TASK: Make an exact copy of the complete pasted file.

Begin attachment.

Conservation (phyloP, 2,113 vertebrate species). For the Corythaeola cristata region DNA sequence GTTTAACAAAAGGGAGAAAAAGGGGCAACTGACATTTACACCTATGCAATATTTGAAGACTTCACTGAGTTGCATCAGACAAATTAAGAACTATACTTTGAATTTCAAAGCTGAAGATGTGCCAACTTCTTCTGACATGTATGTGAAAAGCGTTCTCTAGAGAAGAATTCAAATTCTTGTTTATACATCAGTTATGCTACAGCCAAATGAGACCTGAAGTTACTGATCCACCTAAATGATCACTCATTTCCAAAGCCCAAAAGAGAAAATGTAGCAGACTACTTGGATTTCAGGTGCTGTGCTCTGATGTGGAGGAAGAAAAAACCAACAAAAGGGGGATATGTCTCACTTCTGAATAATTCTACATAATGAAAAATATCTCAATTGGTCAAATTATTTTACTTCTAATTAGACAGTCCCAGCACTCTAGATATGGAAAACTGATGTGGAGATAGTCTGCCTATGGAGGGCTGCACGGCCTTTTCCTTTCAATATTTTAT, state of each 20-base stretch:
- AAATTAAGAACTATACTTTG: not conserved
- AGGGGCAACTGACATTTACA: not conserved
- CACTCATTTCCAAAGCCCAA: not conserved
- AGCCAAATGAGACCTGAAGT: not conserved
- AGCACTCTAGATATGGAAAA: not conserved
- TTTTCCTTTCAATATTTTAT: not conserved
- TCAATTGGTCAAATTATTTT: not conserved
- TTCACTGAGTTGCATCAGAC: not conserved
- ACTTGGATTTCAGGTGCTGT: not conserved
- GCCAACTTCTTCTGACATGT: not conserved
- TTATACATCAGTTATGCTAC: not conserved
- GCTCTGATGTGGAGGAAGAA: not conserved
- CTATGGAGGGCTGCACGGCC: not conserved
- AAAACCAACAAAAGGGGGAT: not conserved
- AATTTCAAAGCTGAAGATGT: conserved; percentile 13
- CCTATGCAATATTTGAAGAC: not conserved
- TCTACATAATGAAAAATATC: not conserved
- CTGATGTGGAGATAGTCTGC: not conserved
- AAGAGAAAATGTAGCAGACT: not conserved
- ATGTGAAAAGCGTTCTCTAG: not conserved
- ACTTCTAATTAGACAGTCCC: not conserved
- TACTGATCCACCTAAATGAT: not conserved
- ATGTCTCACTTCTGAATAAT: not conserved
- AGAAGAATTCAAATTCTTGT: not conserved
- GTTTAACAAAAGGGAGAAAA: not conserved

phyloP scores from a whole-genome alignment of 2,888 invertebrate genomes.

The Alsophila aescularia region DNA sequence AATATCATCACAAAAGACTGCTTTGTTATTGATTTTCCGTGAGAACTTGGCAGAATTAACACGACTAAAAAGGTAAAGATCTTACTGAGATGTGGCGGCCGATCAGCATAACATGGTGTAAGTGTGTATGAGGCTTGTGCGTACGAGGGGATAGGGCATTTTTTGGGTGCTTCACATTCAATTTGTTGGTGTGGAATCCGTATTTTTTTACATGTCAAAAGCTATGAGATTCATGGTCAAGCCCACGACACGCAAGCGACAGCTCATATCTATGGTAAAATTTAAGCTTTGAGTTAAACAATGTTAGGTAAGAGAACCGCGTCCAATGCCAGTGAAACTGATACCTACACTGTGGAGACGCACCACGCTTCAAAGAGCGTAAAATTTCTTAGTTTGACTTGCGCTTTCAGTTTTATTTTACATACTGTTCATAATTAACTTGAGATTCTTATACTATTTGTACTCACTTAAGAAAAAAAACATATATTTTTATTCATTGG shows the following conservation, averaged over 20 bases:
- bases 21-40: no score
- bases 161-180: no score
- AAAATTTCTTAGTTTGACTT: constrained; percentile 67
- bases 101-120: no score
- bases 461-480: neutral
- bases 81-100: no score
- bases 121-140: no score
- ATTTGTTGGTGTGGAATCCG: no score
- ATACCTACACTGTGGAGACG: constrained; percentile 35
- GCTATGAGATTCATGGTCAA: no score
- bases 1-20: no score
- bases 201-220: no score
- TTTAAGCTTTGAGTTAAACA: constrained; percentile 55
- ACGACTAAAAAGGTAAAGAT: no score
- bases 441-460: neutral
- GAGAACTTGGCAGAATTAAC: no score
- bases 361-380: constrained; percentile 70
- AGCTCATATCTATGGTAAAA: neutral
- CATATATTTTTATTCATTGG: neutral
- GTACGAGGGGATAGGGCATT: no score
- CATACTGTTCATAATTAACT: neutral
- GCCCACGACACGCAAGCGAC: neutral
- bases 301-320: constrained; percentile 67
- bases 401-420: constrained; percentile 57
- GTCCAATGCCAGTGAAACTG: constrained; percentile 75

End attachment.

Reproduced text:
Conservation (phyloP, 2,113 vertebrate species). For the Corythaeola cristata region DNA sequence GTTTAACAAAAGGGAGAAAAAGGGGCAACTGACATTTACACCTATGCAATATTTGAAGACTTCACTGAGTTGCATCAGACAAATTAAGAACTATACTTTGAATTTCAAAGCTGAAGATGTGCCAACTTCTTCTGACATGTATGTGAAAAGCGTTCTCTAGAGAAGAATTCAAATTCTTGTTTATACATCAGTTATGCTACAGCCAAATGAGACCTGAAGTTACTGATCCACCTAAATGATCACTCATTTCCAAAGCCCAAAAGAGAAAATGTAGCAGACTACTTGGATTTCAGGTGCTGTGCTCTGATGTGGAGGAAGAAAAAACCAACAAAAGGGGGATATGTCTCACTTCTGAATAATTCTACATAATGAAAAATATCTCAATTGGTCAAATTATTTTACTTCTAATTAGACAGTCCCAGCACTCTAGATATGGAAAACTGATGTGGAGATAGTCTGCCTATGGAGGGCTGCACGGCCTTTTCCTTTCAATATTTTAT, state of each 20-base stretch:
- AAATTAAGAACTATACTTTG: not conserved
- AGGGGCAACTGACATTTACA: not conserved
- CACTCATTTCCAAAGCCCAA: not conserved
- AGCCAAATGAGACCTGAAGT: not conserved
- AGCACTCTAGATATGGAAAA: not conserved
- TTTTCCTTTCAATATTTTAT: not conserved
- TCAATTGGTCAAATTATTTT: not conserved
- TTCACTGAGTTGCATCAGAC: not conserved
- ACTTGGATTTCAGGTGCTGT: not conserved
- GCCAACTTCTTCTGACATGT: not conserved
- TTATACATCAGTTATGCTAC: not conserved
- GCTCTGATGTGGAGGAAGAA: not conserved
- CTATGGAGGGCTGCACGGCC: not conserved
- AAAACCAACAAAAGGGGGAT: not conserved
- AATTTCAAAGCTGAAGATGT: conserved; percentile 13
- CCTATGCAATATTTGAAGAC: not conserved
- TCTACATAATGAAAAATATC: not conserved
- CTGATGTGGAGATAGTCTGC: not conserved
- AAGAGAAAATGTAGCAGACT: not conserved
- ATGTGAAAAGCGTTCTCTAG: not conserved
- ACTTCTAATTAGACAGTCCC: not conserved
- TACTGATCCACCTAAATGAT: not conserved
- ATGTCTCACTTCTGAATAAT: not conserved
- AGAAGAATTCAAATTCTTGT: not conserved
- GTTTAACAAAAGGGAGAAAA: not conserved

phyloP scores from a whole-genome alignment of 2,888 invertebrate genomes.

The Alsophila aescularia region DNA sequence AATATCATCACAAAAGACTGCTTTGTTATTGATTTTCCGTGAGAACTTGGCAGAATTAACACGACTAAAAAGGTAAAGATCTTACTGAGATGTGGCGGCCGATCAGCATAACATGGTGTAAGTGTGTATGAGGCTTGTGCGTACGAGGGGATAGGGCATTTTTTGGGTGCTTCACATTCAATTTGTTGGTGTGGAATCCGTATTTTTTTACATGTCAAAAGCTATGAGATTCATGGTCAAGCCCACGACACGCAAGCGACAGCTCATATCTATGGTAAAATTTAAGCTTTGAGTTAAACAATGTTAGGTAAGAGAACCGCGTCCAATGCCAGTGAAACTGATACCTACACTGTGGAGACGCACCACGCTTCAAAGAGCGTAAAATTTCTTAGTTTGACTTGCGCTTTCAGTTTTATTTTACATACTGTTCATAATTAACTTGAGATTCTTATACTATTTGTACTCACTTAAGAAAAAAAACATATATTTTTATTCATTGG shows the following conservation, averaged over 20 bases:
- bases 21-40: no score
- bases 161-180: no score
- AAAATTTCTTAGTTTGACTT: constrained; percentile 67
- bases 101-120: no score
- bases 461-480: neutral
- bases 81-100: no score
- bases 121-140: no score
- ATTTGTTGGTGTGGAATCCG: no score
- ATACCTACACTGTGGAGACG: constrained; percentile 35
- GCTATGAGATTCATGGTCAA: no score
- bases 1-20: no score
- bases 201-220: no score
- TTTAAGCTTTGAGTTAAACA: constrained; percentile 55
- ACGACTAAAAAGGTAAAGAT: no score
- bases 441-460: neutral
- GAGAACTTGGCAGAATTAAC: no score
- bases 361-380: constrained; percentile 70
- AGCTCATATCTATGGTAAAA: neutral
- CATATATTTTTATTCATTGG: neutral
- GTACGAGGGGATAGGGCATT: no score
- CATACTGTTCATAATTAACT: neutral
- GCCCACGACACGCAAGCGAC: neutral
- bases 301-320: constrained; percentile 67
- bases 401-420: constrained; percentile 57
- GTCCAATGCCAGTGAAACTG: constrained; percentile 75